Ann-Sofie Gremaud: Material Paths

Thóra Sigurðardóttir´s work in Mosfellsbær Exhibition Space  2011

Photographs, graphite drawings on paper and charcoal drawings directly on the wall are the materials used by Þóra Sigurðardóttir in her current exhibition Material Paths (spring 2011). Her images pose broad-reaching questions about the paths that material can travel.

The inspirational starting point for this work is a collection of folk pottery in traditional Danish peasant style, collected by Danish artist Anne Thorseth, with whom Sigurðardóttir has worked in an on-going creative collaboration. This pottery is typical of the 19th and 20th centuries and was common for everyday household use in rural homes. In spite of its former central place in domestic life, knowledge about this pottery is sparse. Unlike the porcelain designed and produced in Denmark for bourgeois customers, this handmade pottery is mostly unmarked, leaving its exact origin and creator in question. However, whether viewed as a material object or an historical item, this pottery has a distinct connection to the soil and its minerals. First, it has the direct connection of having been created from clay/minerals stemming from the loam found in the fields. Secondly the pottery is associated with peasant culture and thus with the fields and agriculture characteristic of earlier Danish society. The traces of this culture still dominate the Danish landscape.

Some elements of the present exhibition have appeared in Sigurðardóttir’s earlier work, in her collaboration with Anne Thorseth, My place / Your Place (Mit sted / Dit sted). In My place / Your Place, an ongoing joint project, each artist begins and proceeds from the other’s environment. The differences between the artists’ respective homelands, Iceland and Denmark, become the conceptual foundations for artworks in various media. In this approach, in which objects and landscapes are foreign to one artist but familiar to the other, new perspectives emerge. The pottery, a familiar cultural object, and the Icelandic landscape alike take on outlandish qualities from a new angle, through foreign eyes. The pottery used here, its patterns and color, have been treated before in this context of interplay between Sigurðardóttir’s drawings, prints and photographs and Thorseth’s images of the Icelandic landscape. Prior exhibitions have focused on the untouched reaches of Icelandic nature and elements of the cultivated Danish landscape. In Sigurðardóttir’s present solo exhibition the pottery collection reappears as a part of this land – as your place.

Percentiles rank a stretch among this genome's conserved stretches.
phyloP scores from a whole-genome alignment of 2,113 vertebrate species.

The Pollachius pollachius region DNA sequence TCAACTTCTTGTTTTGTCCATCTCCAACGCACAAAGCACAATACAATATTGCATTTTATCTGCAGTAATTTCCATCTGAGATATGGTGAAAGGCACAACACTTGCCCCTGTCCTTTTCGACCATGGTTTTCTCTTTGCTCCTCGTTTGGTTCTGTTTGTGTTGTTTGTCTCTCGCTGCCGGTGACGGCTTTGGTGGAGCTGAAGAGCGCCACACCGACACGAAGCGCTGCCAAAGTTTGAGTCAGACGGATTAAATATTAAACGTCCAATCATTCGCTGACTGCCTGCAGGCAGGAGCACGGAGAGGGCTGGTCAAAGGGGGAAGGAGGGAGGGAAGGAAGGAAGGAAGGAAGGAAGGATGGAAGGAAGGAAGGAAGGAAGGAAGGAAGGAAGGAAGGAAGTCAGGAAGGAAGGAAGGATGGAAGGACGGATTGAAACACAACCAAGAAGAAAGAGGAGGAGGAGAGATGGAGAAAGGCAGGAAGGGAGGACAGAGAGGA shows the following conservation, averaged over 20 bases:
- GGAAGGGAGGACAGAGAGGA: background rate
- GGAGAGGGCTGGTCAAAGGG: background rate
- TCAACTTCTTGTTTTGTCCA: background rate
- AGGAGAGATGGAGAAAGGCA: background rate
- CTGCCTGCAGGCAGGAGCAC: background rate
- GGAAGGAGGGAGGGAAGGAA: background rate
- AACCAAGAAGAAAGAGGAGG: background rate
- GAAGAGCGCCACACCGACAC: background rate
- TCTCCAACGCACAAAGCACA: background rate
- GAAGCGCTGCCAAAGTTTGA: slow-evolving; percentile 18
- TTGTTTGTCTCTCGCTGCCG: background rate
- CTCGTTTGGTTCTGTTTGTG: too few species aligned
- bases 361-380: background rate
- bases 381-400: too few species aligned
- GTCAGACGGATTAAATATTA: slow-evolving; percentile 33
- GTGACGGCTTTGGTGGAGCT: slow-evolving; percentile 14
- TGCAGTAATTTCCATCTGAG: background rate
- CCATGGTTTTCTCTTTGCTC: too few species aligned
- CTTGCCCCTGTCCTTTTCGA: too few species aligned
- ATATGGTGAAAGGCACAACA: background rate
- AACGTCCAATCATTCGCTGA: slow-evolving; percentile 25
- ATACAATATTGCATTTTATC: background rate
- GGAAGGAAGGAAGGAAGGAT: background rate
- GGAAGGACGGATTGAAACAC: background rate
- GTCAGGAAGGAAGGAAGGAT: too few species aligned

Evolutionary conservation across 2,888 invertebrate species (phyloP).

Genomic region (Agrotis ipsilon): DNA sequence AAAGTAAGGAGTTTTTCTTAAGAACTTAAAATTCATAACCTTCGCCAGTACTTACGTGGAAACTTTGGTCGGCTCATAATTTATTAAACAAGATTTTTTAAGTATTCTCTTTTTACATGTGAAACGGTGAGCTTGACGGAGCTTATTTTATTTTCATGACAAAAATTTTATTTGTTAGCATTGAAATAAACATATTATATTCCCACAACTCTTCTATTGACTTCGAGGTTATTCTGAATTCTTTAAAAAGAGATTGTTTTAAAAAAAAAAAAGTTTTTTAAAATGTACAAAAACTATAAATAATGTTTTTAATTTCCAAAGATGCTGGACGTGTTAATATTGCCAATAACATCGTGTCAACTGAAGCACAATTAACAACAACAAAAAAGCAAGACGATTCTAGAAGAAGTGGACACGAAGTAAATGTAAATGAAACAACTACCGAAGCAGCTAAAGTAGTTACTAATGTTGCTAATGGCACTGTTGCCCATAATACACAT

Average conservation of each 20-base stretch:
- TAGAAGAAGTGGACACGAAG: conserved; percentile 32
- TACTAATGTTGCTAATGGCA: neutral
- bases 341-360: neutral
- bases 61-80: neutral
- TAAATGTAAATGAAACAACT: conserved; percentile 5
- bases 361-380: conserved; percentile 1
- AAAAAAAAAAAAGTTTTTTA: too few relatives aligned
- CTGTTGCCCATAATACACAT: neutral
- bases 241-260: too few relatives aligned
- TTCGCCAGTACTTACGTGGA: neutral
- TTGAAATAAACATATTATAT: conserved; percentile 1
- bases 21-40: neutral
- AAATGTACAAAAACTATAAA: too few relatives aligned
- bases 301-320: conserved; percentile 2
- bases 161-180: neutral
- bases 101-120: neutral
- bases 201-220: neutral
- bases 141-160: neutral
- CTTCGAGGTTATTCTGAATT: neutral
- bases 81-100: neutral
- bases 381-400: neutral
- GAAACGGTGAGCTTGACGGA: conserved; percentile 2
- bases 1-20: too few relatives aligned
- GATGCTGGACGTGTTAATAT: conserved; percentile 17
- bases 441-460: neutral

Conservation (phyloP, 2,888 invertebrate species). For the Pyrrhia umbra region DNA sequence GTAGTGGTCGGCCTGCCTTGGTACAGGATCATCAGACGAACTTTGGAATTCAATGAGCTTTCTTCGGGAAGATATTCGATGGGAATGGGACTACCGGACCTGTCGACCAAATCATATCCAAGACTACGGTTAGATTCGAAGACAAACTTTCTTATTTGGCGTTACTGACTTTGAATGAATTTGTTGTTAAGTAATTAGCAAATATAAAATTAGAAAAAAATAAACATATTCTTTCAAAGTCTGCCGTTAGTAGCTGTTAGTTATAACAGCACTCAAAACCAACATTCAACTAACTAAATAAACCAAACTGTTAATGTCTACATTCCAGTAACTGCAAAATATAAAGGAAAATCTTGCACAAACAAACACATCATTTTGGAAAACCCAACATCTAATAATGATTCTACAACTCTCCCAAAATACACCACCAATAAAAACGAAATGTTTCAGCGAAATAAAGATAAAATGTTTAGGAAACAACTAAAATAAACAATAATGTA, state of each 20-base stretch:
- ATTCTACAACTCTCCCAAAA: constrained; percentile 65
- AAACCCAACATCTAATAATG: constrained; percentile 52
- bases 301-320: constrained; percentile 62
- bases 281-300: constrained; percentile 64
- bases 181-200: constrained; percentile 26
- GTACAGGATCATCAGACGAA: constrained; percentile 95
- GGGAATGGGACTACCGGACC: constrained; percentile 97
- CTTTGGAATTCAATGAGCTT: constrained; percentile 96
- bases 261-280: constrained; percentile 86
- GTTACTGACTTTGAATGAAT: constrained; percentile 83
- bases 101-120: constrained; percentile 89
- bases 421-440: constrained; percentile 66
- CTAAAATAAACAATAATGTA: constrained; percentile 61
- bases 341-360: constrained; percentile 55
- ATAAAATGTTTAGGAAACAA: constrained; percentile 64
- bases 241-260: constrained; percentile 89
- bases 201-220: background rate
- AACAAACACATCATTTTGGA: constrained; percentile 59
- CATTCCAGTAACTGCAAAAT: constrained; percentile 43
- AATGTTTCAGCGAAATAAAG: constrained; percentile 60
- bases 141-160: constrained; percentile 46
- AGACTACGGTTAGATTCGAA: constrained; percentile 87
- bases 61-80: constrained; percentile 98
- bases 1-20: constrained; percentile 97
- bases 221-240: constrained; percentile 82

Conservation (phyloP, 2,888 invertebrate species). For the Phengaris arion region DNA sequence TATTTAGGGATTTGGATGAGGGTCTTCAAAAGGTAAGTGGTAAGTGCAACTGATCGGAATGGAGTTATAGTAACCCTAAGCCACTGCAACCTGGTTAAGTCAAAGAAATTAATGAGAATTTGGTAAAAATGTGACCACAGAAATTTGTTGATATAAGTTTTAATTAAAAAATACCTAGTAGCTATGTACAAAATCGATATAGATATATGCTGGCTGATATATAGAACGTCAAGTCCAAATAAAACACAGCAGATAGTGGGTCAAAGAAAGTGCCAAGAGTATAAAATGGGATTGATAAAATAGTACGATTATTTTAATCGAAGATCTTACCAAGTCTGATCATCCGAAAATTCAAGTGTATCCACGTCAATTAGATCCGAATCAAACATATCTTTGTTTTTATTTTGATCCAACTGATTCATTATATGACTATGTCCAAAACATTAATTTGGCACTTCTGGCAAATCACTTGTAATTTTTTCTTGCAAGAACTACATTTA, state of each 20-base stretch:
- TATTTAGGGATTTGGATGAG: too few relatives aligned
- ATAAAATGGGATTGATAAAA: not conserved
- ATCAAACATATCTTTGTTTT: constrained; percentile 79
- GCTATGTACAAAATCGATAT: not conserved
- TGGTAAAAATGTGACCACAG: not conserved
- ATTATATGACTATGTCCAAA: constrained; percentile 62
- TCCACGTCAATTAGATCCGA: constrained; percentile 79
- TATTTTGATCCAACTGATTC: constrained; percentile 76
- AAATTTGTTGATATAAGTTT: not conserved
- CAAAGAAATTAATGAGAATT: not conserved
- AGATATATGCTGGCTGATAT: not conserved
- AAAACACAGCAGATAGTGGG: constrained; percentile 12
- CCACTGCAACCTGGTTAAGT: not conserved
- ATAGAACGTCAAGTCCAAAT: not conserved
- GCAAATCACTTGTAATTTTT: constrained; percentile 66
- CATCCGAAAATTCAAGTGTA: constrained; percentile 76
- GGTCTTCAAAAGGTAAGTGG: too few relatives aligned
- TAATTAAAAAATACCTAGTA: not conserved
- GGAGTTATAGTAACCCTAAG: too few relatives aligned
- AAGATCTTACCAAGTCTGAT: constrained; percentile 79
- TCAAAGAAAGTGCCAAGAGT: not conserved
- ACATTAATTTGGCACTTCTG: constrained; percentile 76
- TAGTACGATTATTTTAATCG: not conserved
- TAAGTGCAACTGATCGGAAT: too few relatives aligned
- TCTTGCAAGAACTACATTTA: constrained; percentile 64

In Sigurðardóttir’s artistic process, a single cup or jug is scrutinized – its patterns processed, enlarged through a plotter and reinterpreted in graphite. The fact that each object is handmade and has a unique form and decoration is emphasized by this method, which enables us to immerse ourselves in close-ups of material and decoration. In the drawings the patterns of the ceramic slip are transformed and thus given the chance to unfold in the new materials and format.

The transparency of the drawings allows different interpretations of the patterns to emerge through layering. The layering draws attention to the lightness and materiality of the paper as well as to the different sketching techniques. The drawings accentuate the outlines of the patterns and let them emerge as intertwining fields, light and dark. Each individual drawing is a unique pathway consisting of a retracing of the movement of the potter’s hand. In this way the drawings become reinterpretations of the uniqueness of each marbling process and the objects in clay and glaze are reinterpreted in new materials.